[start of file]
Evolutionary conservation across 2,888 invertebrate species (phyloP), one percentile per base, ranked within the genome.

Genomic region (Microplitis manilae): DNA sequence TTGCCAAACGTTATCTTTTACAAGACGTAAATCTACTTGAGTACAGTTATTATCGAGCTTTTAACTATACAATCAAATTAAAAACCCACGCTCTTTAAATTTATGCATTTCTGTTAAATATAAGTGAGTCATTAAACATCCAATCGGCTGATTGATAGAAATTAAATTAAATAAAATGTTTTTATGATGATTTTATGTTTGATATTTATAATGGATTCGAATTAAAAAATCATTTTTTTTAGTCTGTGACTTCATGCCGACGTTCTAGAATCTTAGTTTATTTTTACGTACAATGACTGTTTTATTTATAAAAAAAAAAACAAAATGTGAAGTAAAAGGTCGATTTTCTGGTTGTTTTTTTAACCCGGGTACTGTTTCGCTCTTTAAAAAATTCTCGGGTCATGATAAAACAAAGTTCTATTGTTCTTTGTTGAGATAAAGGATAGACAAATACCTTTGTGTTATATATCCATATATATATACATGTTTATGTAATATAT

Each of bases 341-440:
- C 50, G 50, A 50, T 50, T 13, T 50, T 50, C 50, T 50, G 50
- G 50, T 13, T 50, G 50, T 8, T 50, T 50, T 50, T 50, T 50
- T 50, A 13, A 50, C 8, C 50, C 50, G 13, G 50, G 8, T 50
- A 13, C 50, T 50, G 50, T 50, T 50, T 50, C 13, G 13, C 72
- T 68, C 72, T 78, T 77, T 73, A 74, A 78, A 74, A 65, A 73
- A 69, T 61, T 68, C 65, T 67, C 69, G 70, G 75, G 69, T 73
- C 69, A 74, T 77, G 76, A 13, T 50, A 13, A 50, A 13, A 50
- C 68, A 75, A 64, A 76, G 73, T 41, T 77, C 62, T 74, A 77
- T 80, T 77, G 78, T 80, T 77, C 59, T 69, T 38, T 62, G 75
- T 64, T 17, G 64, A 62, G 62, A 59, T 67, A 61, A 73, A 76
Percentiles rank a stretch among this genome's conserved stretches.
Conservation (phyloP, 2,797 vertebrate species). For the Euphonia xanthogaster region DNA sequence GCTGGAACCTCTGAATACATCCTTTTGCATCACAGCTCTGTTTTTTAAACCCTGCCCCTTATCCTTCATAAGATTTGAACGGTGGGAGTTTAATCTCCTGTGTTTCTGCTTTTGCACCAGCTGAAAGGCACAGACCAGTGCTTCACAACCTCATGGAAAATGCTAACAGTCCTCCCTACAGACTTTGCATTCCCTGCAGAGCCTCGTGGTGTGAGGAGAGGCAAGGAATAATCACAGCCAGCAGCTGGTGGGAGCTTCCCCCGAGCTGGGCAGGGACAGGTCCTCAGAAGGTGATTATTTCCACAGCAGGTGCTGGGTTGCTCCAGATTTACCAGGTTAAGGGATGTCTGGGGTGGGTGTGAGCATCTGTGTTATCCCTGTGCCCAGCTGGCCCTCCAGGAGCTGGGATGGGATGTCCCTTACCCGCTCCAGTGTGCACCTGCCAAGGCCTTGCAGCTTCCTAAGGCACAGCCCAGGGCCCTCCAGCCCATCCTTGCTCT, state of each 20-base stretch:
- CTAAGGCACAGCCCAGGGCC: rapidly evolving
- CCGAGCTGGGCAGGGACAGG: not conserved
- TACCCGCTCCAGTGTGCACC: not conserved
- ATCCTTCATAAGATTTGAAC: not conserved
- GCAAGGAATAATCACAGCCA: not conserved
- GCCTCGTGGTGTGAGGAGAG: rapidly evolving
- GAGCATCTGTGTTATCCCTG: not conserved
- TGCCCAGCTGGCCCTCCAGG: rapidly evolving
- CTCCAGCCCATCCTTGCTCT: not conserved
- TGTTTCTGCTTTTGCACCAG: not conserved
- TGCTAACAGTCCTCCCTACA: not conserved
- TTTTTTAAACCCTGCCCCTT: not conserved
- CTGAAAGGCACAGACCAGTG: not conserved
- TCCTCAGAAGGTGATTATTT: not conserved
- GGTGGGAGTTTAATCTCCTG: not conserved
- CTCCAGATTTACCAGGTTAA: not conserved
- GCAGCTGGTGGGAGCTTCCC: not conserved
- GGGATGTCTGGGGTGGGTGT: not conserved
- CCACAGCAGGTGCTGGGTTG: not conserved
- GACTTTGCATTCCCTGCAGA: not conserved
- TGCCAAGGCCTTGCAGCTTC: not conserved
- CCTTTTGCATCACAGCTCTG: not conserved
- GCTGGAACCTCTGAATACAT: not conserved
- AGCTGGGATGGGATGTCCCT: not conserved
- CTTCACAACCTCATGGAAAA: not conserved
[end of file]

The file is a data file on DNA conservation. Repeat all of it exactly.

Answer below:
Evolutionary conservation across 2,888 invertebrate species (phyloP), one percentile per base, ranked within the genome.

Genomic region (Microplitis manilae): DNA sequence TTGCCAAACGTTATCTTTTACAAGACGTAAATCTACTTGAGTACAGTTATTATCGAGCTTTTAACTATACAATCAAATTAAAAACCCACGCTCTTTAAATTTATGCATTTCTGTTAAATATAAGTGAGTCATTAAACATCCAATCGGCTGATTGATAGAAATTAAATTAAATAAAATGTTTTTATGATGATTTTATGTTTGATATTTATAATGGATTCGAATTAAAAAATCATTTTTTTTAGTCTGTGACTTCATGCCGACGTTCTAGAATCTTAGTTTATTTTTACGTACAATGACTGTTTTATTTATAAAAAAAAAAACAAAATGTGAAGTAAAAGGTCGATTTTCTGGTTGTTTTTTTAACCCGGGTACTGTTTCGCTCTTTAAAAAATTCTCGGGTCATGATAAAACAAAGTTCTATTGTTCTTTGTTGAGATAAAGGATAGACAAATACCTTTGTGTTATATATCCATATATATATACATGTTTATGTAATATAT

Each of bases 341-440:
- C 50, G 50, A 50, T 50, T 13, T 50, T 50, C 50, T 50, G 50
- G 50, T 13, T 50, G 50, T 8, T 50, T 50, T 50, T 50, T 50
- T 50, A 13, A 50, C 8, C 50, C 50, G 13, G 50, G 8, T 50
- A 13, C 50, T 50, G 50, T 50, T 50, T 50, C 13, G 13, C 72
- T 68, C 72, T 78, T 77, T 73, A 74, A 78, A 74, A 65, A 73
- A 69, T 61, T 68, C 65, T 67, C 69, G 70, G 75, G 69, T 73
- C 69, A 74, T 77, G 76, A 13, T 50, A 13, A 50, A 13, A 50
- C 68, A 75, A 64, A 76, G 73, T 41, T 77, C 62, T 74, A 77
- T 80, T 77, G 78, T 80, T 77, C 59, T 69, T 38, T 62, G 75
- T 64, T 17, G 64, A 62, G 62, A 59, T 67, A 61, A 73, A 76
Percentiles rank a stretch among this genome's conserved stretches.
Conservation (phyloP, 2,797 vertebrate species). For the Euphonia xanthogaster region DNA sequence GCTGGAACCTCTGAATACATCCTTTTGCATCACAGCTCTGTTTTTTAAACCCTGCCCCTTATCCTTCATAAGATTTGAACGGTGGGAGTTTAATCTCCTGTGTTTCTGCTTTTGCACCAGCTGAAAGGCACAGACCAGTGCTTCACAACCTCATGGAAAATGCTAACAGTCCTCCCTACAGACTTTGCATTCCCTGCAGAGCCTCGTGGTGTGAGGAGAGGCAAGGAATAATCACAGCCAGCAGCTGGTGGGAGCTTCCCCCGAGCTGGGCAGGGACAGGTCCTCAGAAGGTGATTATTTCCACAGCAGGTGCTGGGTTGCTCCAGATTTACCAGGTTAAGGGATGTCTGGGGTGGGTGTGAGCATCTGTGTTATCCCTGTGCCCAGCTGGCCCTCCAGGAGCTGGGATGGGATGTCCCTTACCCGCTCCAGTGTGCACCTGCCAAGGCCTTGCAGCTTCCTAAGGCACAGCCCAGGGCCCTCCAGCCCATCCTTGCTCT, state of each 20-base stretch:
- CTAAGGCACAGCCCAGGGCC: rapidly evolving
- CCGAGCTGGGCAGGGACAGG: not conserved
- TACCCGCTCCAGTGTGCACC: not conserved
- ATCCTTCATAAGATTTGAAC: not conserved
- GCAAGGAATAATCACAGCCA: not conserved
- GCCTCGTGGTGTGAGGAGAG: rapidly evolving
- GAGCATCTGTGTTATCCCTG: not conserved
- TGCCCAGCTGGCCCTCCAGG: rapidly evolving
- CTCCAGCCCATCCTTGCTCT: not conserved
- TGTTTCTGCTTTTGCACCAG: not conserved
- TGCTAACAGTCCTCCCTACA: not conserved
- TTTTTTAAACCCTGCCCCTT: not conserved
- CTGAAAGGCACAGACCAGTG: not conserved
- TCCTCAGAAGGTGATTATTT: not conserved
- GGTGGGAGTTTAATCTCCTG: not conserved
- CTCCAGATTTACCAGGTTAA: not conserved
- GCAGCTGGTGGGAGCTTCCC: not conserved
- GGGATGTCTGGGGTGGGTGT: not conserved
- CCACAGCAGGTGCTGGGTTG: not conserved
- GACTTTGCATTCCCTGCAGA: not conserved
- TGCCAAGGCCTTGCAGCTTC: not conserved
- CCTTTTGCATCACAGCTCTG: not conserved
- GCTGGAACCTCTGAATACAT: not conserved
- AGCTGGGATGGGATGTCCCT: not conserved
- CTTCACAACCTCATGGAAAA: not conserved